As I summited Tray Mountain–the second highest peak on the Appalachian Trail in Georgia–the sun was still warming my face, but a brisk wind signaled that a chilly November night lay ahead.
I was taking part in an overnight backpacking trip with a group from the Atlanta Outdoor Club. It was getting late in the afternoon, so the trip leader and I set about trying to find our campsite for the night. We passed a few options on the way to an overlook, but decided to keep going and explore what lay down below.
We were excited to discover that the space opened up to a wide, flat clearing. As an added bonus, the area was protected from the wind by the huge granite base of the overlook. This would be our home for the night.
As we huddled around the campfire later that evening, a fellow backpacker would point out that the granite was covered with a form of edible mushroom. She explained that it was considered a delicacy in Asian cuisine because it only grows in high altitudes with extremely clean air quality.
Indeed, nearly the entire face of the slab was covered with what I later identified as “rock tripe.” It’s not a mushroom at all, but it is a lichen, formally named Umbilicaria mammulata. Its size is pretty large as far as lichens go, growing up to over 2 feet in diameter. The lichen’s shape and smooth outer surface bears a resemblance to tripe—aka cow’s stomach.
Rock tripe is edible, but it has traditionally been used as a food of last resort during times famine. There are even some accounts of George Washington’s troops consuming it as a means to survive the winter at Valley Forge.
It didn’t look appetizing, but by this point I was too intrigued. I tossed a few pieces of rock tripe in my backpack; there would be some experimenting to do in the kitchen when I returned home.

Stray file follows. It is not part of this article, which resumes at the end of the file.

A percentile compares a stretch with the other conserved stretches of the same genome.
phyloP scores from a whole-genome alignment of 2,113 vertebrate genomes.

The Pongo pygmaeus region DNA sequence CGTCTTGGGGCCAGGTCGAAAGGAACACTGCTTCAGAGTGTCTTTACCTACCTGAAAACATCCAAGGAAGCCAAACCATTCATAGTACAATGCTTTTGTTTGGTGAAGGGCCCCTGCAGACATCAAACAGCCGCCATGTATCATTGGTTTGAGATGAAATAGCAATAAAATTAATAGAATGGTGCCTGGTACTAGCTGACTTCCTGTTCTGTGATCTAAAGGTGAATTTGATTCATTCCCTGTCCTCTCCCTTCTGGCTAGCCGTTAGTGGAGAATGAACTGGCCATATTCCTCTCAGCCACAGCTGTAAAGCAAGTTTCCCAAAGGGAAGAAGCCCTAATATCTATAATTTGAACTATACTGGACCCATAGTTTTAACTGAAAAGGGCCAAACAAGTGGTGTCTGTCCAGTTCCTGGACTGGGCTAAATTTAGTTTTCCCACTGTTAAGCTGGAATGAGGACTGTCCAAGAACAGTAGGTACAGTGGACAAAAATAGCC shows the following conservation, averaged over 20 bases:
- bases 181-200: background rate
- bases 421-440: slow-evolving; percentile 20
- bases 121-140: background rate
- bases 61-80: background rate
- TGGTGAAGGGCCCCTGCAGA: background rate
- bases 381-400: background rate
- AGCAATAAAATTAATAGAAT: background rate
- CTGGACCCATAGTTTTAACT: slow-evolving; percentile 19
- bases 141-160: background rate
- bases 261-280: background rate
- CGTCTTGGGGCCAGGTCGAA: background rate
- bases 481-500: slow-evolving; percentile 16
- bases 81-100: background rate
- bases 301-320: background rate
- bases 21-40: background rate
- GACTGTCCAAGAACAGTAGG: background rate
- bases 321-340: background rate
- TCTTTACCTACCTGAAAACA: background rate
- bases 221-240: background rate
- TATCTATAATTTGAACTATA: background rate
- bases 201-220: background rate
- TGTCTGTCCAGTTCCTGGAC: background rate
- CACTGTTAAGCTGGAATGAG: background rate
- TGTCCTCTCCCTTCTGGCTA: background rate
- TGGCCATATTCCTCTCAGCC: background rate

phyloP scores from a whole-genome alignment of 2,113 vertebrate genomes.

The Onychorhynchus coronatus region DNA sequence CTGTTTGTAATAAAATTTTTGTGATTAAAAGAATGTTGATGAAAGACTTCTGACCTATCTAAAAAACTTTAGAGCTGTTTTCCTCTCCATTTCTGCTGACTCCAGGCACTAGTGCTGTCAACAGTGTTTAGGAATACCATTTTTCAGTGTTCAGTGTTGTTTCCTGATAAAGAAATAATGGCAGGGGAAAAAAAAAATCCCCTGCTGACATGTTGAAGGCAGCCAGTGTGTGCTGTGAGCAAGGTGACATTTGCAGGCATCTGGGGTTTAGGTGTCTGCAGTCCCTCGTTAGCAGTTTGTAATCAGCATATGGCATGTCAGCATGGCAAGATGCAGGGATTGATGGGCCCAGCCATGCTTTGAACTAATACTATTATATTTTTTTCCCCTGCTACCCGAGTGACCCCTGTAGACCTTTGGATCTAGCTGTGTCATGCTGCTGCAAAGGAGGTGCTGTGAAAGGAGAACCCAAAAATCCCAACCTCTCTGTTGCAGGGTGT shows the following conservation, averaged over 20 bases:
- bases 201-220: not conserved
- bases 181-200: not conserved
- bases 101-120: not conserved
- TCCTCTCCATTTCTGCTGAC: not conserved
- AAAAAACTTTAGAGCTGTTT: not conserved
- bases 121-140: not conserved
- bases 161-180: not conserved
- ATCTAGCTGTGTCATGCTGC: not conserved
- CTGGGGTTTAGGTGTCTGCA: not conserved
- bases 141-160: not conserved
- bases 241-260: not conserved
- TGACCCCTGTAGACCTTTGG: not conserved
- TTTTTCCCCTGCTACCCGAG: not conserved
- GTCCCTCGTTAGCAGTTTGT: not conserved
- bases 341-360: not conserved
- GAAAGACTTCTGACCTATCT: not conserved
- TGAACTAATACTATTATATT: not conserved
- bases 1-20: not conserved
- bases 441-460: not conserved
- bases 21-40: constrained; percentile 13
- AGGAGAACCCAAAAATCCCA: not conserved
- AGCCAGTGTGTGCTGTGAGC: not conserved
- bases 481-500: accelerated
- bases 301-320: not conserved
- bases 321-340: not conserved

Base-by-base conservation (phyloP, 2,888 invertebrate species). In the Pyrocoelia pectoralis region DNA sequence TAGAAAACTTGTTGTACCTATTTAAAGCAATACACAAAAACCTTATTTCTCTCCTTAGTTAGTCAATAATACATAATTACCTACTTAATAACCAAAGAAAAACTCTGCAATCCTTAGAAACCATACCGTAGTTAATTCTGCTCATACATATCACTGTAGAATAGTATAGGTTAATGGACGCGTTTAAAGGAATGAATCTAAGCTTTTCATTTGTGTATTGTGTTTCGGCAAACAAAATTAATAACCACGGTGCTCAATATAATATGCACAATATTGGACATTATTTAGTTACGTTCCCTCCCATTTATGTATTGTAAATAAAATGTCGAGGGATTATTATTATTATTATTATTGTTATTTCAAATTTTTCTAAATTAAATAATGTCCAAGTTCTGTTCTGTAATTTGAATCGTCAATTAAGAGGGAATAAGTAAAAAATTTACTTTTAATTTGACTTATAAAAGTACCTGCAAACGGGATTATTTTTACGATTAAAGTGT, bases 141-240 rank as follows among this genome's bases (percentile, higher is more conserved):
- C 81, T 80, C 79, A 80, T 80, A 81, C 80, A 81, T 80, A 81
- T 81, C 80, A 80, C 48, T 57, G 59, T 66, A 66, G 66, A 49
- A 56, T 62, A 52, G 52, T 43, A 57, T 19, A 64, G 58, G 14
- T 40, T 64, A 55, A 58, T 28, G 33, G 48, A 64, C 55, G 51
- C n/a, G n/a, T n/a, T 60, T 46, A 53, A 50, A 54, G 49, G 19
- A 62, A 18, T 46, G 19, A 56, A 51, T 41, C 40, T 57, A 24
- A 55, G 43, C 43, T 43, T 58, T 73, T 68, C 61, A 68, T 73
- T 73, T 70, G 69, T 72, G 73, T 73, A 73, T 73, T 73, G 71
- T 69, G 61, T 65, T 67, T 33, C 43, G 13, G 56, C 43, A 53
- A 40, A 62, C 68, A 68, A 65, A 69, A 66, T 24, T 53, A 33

Cooking with Rock Tripe
The rock tripe had been pretty dry when I harvested it, so I soaked it for a few hours to rehydrate. It went from brittle to a firm, almost leathery texture.
From what I read, rock tripe can be extremely bitter. I boiled it for about ten minutes, drained the water, then boiled it again. I did this for a total of three times until the water became relatively clear.
Next a melted a few tablespoons of butter in a skillet, and sautéed some minced garlic. I then added the drained rock tripe and cooked it until it started to crisp up a bit.
Overall, the taste of the rock tripe was pretty bland. If it wasn’t for the garlic and butter, there would not have been much flavor to speak of at all. The pieces that had crisped up were tasty, otherwise the texture was a little spongy.
I might experiment a little more with its preparation, but, considering it takes many years to grow to an edible size, I’ll probably just be admiring rock tripe in its natural state.
Conclusions on Rock Tripe
Although my kitchen experience has left me less than enthusiastic about future foraging for rock tripe, I did learn a few interesting things:
- Rock tripe is an edible lichen
- It only grows in areas of higher elevation with pure air quality
- Rock tripe can be used as a main food source in survival situations
At least I can breathe deeply the next time I pass by some with the knowledge that I won’t be starving anytime soon.